Mary Ann Bickerdyke

“A middle aged widow, her accidental career began when she delivered money raised by local charities to the giant, if temporary, hospitals that the Union built at the junction of the Mississippi and Ohio rivers,” Weatherford writes. “After witnessing suffering soldiers who had literally no one to care for them, she went on to be the only woman that General William T. Sherman allowed with his army. At the Tennessee battle of Lookout Mountain, she was the sole nurse for some 2,000 men.”2

Clara Barton

We remember Barton for her work delivering supplies to Union troops and nursing the wounded, earning the title of “Angel of the Battlefield.” She founded the American Red Cross in 1881.4

Phoebe Levy Pember

“A young widow from a wealthy, Jewish family based in Charleston and Atlanta, she went north to the Confederate capital of Richmond and eventually ran the world’s largest hospital,” Weatherford writes. While Pember oversaw the treatment of 15,000 patients, nearly 300 enslaved women provided their care.2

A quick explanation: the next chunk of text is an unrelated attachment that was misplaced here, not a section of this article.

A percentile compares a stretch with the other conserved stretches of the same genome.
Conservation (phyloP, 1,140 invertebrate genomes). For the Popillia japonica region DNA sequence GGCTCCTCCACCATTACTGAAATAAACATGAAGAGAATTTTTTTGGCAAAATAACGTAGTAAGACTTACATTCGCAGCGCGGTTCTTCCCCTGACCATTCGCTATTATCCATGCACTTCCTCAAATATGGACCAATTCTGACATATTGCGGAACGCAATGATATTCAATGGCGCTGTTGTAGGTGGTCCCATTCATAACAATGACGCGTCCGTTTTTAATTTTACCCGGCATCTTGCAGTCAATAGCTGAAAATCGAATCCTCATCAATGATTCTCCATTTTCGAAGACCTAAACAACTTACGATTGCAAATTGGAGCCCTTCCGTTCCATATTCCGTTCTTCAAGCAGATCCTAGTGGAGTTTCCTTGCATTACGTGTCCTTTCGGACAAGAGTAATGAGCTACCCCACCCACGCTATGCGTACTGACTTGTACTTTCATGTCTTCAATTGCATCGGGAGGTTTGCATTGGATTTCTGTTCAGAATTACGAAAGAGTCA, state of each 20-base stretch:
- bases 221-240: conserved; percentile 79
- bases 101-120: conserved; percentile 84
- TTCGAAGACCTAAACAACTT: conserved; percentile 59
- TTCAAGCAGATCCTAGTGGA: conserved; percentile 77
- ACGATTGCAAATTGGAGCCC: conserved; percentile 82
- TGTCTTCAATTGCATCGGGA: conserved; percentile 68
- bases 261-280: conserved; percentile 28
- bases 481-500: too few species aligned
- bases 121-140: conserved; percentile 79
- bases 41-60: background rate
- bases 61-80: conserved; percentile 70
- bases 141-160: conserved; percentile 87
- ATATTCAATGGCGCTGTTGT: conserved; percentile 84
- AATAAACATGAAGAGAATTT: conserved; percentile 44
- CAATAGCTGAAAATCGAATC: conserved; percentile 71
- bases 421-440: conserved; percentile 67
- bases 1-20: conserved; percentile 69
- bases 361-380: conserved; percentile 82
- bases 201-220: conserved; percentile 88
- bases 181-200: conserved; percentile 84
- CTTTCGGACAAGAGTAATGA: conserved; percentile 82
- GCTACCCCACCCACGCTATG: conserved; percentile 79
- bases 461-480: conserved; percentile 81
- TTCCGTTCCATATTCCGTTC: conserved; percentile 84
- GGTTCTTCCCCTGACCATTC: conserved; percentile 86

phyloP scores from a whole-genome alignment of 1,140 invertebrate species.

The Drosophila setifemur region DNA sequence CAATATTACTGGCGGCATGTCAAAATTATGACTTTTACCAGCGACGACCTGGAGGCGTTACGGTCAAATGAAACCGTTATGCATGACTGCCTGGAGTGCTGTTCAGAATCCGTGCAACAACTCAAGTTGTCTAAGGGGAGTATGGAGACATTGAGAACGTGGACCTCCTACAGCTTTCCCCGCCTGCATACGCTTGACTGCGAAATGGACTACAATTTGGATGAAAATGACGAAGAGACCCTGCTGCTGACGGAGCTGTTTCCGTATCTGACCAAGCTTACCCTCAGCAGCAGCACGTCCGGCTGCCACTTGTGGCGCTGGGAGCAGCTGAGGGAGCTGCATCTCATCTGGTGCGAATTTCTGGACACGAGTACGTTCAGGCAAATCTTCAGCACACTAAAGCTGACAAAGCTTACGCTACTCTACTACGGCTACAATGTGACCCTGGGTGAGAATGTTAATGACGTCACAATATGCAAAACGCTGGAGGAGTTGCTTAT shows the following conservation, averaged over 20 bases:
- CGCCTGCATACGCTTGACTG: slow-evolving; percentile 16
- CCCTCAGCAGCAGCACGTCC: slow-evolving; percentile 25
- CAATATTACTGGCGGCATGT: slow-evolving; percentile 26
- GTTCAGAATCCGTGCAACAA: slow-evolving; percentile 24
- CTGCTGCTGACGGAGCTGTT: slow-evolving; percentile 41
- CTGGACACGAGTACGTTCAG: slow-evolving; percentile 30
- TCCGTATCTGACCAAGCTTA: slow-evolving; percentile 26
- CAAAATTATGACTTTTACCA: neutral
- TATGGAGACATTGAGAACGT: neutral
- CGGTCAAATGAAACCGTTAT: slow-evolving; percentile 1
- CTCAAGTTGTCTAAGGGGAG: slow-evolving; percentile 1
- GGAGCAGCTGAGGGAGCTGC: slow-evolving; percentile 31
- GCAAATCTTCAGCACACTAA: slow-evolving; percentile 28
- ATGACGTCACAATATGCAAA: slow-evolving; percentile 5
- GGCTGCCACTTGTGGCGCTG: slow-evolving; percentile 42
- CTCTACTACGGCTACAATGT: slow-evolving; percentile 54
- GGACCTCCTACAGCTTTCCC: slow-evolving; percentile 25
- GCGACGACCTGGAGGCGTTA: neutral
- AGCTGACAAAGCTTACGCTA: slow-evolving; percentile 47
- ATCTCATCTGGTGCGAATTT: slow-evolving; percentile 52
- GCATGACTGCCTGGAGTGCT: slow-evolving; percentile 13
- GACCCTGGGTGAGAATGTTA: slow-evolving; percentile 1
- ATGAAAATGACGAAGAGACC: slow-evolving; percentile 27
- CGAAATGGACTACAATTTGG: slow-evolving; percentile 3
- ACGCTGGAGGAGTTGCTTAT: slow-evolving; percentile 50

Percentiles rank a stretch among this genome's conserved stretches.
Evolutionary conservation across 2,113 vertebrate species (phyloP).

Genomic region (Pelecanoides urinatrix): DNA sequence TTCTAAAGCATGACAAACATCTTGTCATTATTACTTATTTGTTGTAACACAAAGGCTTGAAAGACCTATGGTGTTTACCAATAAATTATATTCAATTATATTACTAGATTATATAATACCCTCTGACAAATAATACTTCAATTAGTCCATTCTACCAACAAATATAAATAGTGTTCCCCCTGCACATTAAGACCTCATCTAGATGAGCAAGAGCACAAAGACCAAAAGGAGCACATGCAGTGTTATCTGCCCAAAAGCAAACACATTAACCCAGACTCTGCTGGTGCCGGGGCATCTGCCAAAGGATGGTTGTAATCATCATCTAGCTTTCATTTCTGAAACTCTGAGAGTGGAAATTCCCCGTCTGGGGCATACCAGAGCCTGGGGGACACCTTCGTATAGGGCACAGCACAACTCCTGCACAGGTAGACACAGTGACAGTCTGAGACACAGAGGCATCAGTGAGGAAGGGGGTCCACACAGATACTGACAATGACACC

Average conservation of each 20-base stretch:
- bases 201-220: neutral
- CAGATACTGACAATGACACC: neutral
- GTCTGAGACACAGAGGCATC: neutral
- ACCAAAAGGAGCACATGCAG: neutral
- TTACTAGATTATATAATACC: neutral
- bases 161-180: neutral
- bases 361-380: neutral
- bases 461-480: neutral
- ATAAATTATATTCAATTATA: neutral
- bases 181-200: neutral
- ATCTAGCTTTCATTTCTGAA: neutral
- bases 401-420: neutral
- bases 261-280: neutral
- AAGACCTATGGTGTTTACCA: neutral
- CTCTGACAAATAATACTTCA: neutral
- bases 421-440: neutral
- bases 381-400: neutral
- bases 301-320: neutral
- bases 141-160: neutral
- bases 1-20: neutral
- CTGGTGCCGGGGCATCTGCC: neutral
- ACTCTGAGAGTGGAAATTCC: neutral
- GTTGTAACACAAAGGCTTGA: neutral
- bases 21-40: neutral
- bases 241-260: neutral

Becoming a Nurse

In 1873, hospitals in New York, Connecticut, and Massachusetts launched nurse education programs “generally acknowledged to be the forerunners of organized, professional nurse education in the United States,” according to “American Nursing: An Introduction to the Past.” “… As the number of nurses grew in the late 19th century, nursing took on the rudimentary characteristics of a profession.” 5

Today, there are 4 million registered nurses6 in the United States. Not every nurse achieves world renown, but all nurses can make a difference to those they serve by providing high level clinical and compassionate care.

An online nursing degree from an accredited university can help you gain knowledge and competencies to advance your career and make an even greater contribution to your field. Walden University, a leader in providing graduate nursing education,7 offers DNP, MSN, and BSN degree programs accredited by the Commission on Collegiate Nursing Education (CCNE). And within Walden’s School of Nursing, 100% of the teaching faculty have doctoral degrees.